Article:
Chennai: The Dhenupureeswarar temple at Madambkakam, near Tambaram, is one among the number of sites that have been conserved and restored under the auspices of the Archaeological Survey of India (ASI).
The ASI states that the temple has been declared a monument of national importance under the Ancient Monuments and Archaeological Sites and Remains (amendment and validation) Act 2010.
The temple is a National Monuments Authority-notified site upon which construction is banned.
The 15th century Tamil poet, Arunagirinathar’s work contains a line referring to the temple.
A number of religious festivals are celebrated in the temple, including Pradosham, Panguni Uthiram and during Navarathri, devotees visit to offer special poojas.
Apart from this, there is a rare event when the sun’s rays directly fall on the Kapila Naathar Lingam in the temple on 20, 21 and 22 April every year.
This once-a-year event is known as Bhaskara Abishekam. During this period, abhishekam is performed for the Lingam with milk and tender coconut water. It is believed that worshiping the deity during this period will cure vision-related problems.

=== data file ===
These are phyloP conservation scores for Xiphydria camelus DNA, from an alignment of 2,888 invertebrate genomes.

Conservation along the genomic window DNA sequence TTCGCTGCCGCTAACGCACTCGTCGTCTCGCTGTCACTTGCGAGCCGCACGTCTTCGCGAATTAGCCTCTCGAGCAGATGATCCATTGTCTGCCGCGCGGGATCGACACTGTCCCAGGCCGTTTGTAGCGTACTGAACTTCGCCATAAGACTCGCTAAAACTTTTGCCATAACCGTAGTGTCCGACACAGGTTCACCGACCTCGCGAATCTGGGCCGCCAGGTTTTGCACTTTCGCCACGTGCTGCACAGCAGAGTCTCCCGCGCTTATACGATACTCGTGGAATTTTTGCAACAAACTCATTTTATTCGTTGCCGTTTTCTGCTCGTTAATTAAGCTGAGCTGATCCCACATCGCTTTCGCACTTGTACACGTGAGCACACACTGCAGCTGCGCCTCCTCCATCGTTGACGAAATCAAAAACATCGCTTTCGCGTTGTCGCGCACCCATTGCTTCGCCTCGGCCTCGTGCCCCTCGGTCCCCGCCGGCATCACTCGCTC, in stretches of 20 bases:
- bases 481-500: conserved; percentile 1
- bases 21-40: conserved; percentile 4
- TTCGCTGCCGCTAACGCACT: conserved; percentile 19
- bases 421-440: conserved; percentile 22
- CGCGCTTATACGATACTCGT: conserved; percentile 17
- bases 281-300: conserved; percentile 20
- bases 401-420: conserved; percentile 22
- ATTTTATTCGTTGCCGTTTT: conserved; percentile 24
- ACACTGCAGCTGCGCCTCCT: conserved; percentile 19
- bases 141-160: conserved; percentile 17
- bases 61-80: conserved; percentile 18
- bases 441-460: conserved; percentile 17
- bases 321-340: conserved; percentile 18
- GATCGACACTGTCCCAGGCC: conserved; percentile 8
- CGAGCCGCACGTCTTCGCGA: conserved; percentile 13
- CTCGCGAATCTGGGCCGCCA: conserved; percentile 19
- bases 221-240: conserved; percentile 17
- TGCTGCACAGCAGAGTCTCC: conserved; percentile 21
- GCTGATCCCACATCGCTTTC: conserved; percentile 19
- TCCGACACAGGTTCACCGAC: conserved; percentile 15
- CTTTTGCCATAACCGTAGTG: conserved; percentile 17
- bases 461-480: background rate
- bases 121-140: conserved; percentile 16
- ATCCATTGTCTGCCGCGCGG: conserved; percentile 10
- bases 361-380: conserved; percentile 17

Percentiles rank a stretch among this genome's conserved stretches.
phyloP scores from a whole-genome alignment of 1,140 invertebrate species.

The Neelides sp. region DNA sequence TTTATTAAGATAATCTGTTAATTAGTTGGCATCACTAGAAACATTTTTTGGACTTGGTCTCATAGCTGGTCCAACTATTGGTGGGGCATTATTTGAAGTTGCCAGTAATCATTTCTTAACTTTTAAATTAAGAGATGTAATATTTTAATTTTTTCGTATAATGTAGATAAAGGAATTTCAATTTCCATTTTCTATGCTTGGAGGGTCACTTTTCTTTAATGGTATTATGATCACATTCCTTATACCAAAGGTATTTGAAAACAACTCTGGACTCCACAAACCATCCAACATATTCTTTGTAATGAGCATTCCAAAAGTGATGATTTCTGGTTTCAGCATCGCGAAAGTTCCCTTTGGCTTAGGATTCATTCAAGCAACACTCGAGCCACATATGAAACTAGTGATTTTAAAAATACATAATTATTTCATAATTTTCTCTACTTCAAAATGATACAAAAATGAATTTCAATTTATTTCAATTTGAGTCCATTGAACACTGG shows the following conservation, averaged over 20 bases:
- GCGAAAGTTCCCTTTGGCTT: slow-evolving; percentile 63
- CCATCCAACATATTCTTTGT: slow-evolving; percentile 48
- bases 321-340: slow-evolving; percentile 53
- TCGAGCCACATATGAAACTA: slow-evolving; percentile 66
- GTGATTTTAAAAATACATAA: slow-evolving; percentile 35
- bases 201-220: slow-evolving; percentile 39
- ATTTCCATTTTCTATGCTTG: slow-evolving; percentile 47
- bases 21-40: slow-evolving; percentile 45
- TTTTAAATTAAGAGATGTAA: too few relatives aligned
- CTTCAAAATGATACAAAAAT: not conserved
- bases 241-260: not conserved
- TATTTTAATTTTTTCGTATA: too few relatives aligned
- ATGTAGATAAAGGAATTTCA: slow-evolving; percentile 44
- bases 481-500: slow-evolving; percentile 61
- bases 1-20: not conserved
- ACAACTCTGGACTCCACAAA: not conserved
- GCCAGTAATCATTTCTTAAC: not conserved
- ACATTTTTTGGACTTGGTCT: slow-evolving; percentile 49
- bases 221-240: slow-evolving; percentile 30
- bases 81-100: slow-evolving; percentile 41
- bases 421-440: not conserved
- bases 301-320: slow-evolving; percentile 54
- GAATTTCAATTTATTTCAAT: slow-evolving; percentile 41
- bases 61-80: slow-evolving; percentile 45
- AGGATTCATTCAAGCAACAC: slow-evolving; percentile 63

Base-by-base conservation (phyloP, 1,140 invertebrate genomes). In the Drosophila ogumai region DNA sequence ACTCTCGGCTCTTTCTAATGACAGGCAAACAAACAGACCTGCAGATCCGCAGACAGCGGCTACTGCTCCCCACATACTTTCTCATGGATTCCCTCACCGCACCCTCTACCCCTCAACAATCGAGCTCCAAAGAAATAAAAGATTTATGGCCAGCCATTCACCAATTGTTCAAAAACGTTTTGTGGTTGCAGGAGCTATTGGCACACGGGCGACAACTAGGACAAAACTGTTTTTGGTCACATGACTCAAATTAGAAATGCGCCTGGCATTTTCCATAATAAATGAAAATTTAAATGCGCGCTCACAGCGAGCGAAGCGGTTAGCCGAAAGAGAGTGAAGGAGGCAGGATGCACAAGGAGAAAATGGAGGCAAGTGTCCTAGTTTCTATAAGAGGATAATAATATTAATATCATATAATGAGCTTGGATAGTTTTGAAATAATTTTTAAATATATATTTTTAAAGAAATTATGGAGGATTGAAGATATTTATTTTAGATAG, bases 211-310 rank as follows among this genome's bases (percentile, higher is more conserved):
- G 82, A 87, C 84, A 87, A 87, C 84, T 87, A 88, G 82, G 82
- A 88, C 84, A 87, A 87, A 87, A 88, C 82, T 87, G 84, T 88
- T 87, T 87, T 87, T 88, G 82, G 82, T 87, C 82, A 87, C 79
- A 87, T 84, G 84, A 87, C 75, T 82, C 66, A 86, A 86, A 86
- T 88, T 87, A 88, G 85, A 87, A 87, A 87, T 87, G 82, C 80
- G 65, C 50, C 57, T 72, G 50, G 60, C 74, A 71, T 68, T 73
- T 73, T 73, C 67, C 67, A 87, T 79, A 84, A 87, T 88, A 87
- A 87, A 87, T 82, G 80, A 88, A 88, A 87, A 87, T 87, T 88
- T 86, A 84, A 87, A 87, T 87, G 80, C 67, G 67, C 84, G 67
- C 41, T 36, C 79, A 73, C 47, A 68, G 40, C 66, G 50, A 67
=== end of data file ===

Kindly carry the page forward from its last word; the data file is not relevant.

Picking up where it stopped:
The origin of the temple dates back to the Cholas and it is estimated to be 1,200 years old.
It is said saint Kapila Maharishi was cursed by Lord Shiva to be born as cow for committing a sin. As a cow, he continued to worship the Shiva Lingam buried in the ground by pouring milk on the Lingam. Parantaka Chola ll, father of Raja Raja Chola, came to know about this Shiva Lingam and then constructed the temple.
Kumbabhishekam-related works began in July last year, with bhoomi pooja. The last kumbabhishekam was performed in 2002 and the next one was due in 2015. However, it has been delayed by three years.